Marie McFadden is an associate art director at Ancestry.com. She designed most of the country backgrounds in AncestryPress, as well as the “Photo Book for Mom” theme. In an interview with Stefanie Condie, Marie offers guidelines for creating a book that will make a lasting impression on your family and friends.
SC: If I’m creating an AncestryPress book, how can I use embellishments to enhance a page without overwhelming it or detracting from the family history information?
MM: I would say the first thing you want to do is make sure your embellishments match. If you already have a lot of information on your page, you might want to use fewer embellishments. But don’t be afraid to manipulate them so that they enhance the elements you already have on the page and bring them to life. If you have a lot of photos on the page and you don’t have room for a lot of embellishments, you can use embellishments to accent the photo corners. They won’t detract from the photo if they all match and they go with the background.
Don’t be afraid to experiment. Try combining two or three embellishments. You can layer the elements on a page and place an embellishment behind something so that only part of the embellishment is showing. You can use an embellishment by itself on one page and combine it with something else on the opposite page, so that each page has a unique look, and yet the two pages match.
SC: Should I have a consistent look and feel for each page type? For example, should all the family tree pages look the same?
MM: When I did a family history book, I wanted some consistency between all the timeline pages and all the family tree pages. The timeline pages didn’t look exactly alike, but they all had the same background, so I knew it was a timeline page. And then to differentiate between a woman and a man, I would put the same feminine tag on all the women’s pages and a more masculine tag on all the men’s pages.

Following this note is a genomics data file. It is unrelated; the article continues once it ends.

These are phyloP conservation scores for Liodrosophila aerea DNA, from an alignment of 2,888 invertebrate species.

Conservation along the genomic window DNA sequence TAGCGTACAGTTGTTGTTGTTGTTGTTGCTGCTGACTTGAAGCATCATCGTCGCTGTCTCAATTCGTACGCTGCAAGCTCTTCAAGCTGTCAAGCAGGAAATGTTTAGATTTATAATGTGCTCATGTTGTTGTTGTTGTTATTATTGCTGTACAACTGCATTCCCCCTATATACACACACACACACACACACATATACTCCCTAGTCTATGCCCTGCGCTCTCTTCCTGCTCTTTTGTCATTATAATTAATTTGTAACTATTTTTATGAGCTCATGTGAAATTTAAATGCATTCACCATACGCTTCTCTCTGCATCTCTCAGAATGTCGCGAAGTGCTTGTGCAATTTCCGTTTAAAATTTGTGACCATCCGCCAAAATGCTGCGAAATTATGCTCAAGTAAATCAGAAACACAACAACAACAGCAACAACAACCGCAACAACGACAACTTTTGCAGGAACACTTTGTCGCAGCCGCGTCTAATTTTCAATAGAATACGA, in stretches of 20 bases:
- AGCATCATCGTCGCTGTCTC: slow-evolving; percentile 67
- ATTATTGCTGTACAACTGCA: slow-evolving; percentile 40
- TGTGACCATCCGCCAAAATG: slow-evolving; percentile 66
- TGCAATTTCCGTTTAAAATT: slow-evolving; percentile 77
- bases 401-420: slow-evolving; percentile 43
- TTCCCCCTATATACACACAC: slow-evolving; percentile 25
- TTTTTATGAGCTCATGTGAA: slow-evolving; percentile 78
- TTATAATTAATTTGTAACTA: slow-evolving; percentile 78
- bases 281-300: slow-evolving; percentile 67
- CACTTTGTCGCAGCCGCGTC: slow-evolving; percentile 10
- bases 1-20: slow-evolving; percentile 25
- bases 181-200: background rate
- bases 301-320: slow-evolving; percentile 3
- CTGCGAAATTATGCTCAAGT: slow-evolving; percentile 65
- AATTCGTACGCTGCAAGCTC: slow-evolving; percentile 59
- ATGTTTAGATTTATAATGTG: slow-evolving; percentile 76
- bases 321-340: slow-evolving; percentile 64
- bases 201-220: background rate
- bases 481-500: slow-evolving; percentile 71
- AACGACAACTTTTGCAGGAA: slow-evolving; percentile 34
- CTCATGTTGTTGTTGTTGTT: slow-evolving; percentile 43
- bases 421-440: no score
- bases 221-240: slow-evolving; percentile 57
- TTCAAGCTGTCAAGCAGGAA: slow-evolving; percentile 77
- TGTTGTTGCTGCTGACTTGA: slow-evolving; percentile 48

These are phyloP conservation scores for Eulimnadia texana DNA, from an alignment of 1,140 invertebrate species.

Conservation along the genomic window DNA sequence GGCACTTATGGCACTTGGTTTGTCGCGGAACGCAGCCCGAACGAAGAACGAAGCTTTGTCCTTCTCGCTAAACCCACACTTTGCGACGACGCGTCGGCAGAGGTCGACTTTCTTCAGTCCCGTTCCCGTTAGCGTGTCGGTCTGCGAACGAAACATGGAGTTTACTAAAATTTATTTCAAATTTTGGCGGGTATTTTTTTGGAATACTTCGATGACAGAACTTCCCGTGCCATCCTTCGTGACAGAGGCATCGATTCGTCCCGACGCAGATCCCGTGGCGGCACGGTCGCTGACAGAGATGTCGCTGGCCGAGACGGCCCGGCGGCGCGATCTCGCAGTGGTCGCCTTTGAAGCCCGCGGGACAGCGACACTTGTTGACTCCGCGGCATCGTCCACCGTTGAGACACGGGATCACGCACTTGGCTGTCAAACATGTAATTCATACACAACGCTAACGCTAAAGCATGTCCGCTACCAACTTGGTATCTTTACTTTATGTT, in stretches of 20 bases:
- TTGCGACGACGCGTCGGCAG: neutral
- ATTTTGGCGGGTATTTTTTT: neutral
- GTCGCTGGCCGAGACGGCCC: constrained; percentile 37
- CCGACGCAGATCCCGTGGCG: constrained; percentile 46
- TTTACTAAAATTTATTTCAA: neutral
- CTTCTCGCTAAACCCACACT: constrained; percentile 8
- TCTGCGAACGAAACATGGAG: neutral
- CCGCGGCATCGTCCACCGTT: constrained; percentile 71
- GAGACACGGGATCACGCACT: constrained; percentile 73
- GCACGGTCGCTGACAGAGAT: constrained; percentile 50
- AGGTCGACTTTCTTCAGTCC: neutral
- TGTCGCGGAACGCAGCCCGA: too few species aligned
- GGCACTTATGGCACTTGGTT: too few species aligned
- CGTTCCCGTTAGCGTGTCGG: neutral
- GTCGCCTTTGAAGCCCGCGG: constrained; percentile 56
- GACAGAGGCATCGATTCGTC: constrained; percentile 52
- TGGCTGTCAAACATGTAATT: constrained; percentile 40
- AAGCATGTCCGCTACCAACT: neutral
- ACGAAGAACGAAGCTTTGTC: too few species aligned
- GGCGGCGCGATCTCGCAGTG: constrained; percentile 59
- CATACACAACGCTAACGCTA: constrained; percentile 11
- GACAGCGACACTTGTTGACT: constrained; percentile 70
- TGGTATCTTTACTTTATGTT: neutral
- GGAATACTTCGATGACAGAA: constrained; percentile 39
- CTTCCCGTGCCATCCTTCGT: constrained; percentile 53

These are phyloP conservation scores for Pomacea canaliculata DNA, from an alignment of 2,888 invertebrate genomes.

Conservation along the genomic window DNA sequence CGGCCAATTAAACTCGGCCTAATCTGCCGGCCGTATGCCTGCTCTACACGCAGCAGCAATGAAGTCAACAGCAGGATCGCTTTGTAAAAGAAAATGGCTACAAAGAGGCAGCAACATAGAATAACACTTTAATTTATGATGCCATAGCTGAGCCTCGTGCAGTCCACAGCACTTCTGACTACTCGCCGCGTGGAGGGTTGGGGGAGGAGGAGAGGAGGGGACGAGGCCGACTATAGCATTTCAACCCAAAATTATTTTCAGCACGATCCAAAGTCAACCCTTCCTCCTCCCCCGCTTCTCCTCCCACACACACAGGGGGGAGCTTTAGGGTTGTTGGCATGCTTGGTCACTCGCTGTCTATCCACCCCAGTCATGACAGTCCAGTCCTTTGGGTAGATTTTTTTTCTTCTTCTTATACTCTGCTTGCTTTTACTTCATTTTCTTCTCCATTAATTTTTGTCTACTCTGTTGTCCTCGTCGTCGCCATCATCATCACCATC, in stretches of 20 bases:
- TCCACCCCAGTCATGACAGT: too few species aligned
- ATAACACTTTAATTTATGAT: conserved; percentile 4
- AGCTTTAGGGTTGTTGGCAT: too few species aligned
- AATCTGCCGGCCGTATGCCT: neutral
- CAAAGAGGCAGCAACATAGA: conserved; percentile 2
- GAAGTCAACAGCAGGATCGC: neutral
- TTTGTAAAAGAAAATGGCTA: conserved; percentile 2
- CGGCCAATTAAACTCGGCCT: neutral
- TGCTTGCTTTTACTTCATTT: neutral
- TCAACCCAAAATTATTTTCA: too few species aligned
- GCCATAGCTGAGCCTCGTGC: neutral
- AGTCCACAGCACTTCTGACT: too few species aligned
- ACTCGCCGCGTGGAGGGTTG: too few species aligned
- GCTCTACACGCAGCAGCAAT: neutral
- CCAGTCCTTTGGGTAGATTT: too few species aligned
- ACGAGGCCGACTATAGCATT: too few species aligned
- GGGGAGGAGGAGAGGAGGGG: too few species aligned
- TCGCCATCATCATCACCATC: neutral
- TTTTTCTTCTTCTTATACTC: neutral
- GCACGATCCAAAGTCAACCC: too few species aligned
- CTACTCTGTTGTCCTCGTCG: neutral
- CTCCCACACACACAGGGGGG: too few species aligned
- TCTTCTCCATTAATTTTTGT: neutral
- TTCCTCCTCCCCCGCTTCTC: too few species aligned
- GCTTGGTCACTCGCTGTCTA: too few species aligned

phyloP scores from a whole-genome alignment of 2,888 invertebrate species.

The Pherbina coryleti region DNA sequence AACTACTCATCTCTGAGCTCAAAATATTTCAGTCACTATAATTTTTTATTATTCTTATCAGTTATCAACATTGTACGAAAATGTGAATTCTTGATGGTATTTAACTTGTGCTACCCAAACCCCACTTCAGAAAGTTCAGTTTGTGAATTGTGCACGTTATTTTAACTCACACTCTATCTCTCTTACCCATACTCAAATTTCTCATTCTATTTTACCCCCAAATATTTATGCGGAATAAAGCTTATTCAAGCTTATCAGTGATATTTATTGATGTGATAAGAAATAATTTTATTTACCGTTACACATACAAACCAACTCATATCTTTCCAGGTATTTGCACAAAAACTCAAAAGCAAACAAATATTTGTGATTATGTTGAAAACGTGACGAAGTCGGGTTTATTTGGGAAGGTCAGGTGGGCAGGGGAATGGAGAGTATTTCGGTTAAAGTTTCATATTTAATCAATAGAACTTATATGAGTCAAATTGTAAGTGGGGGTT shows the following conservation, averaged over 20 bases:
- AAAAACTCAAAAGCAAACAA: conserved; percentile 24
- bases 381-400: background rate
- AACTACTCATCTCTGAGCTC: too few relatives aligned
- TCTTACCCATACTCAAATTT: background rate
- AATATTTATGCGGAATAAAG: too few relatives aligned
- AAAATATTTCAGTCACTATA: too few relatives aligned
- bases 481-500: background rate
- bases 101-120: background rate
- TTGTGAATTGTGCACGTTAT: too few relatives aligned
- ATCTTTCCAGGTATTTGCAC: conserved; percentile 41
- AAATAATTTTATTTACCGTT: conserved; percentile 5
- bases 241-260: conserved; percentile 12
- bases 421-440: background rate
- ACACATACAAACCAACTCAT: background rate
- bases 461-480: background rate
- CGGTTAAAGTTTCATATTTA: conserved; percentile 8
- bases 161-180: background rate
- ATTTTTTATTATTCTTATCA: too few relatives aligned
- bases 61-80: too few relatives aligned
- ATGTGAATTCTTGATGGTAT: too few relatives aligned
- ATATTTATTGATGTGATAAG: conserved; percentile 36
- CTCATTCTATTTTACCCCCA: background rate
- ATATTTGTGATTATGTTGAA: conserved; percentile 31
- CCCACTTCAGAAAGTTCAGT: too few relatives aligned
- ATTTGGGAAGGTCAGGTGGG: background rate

SC: So you’re using the embellishments and backgrounds not just to make the page more visually interesting, but also to help orient the reader.
MM: Right. You don’t have to do it that way, obviously, but sometimes it’s nice to have a little bit of consistency when you have so much going on and so much information.
SC: What should I keep in mind when I’m selecting a background for a particular chart or image?
MM: You have to think about what’s on your page. If there are a lot of photos, are they all in color or are they black-and-white? Think about the other information on the page as well. We have several country backgrounds that are perfect if you’re highlighting an ancestor from a specific country. But you want to be careful that you don’t make your images so large that you’re filling up the whole page and you can’t even see the background.
SC: So if you have a large image you should use a more subtle background that doesn’t have a lot going on.
MM: Right, or maybe a background that has repeating patterns. And if you have a lot of text on your page, you don’t want to use a busy background. If you have a page that’s just photos, or just a photo and a caption, that’s where you could use a background that has a little more movement. But if you have a ton of information, it’s going to be better if you have a simple background so that your information really shines and it’s not competing with the background.
When you’re doing a book, it’s also good to think about what you’re going to have on both pages of a spread. Pick backgrounds that go together. If you have a really busy background on one page, I would go with a more subtle background on the opposite page. The page with the simple background functions like white space—it gives the reader’s eye a little bit of a break. The simple background is probably highlighting the information better, but the more elaborate background is probably a more of a “hero.” Because they work together as a spread, you’re going to have a balancing effect.
SC: So people really should be thinking more in terms of spreads rather than individual pages?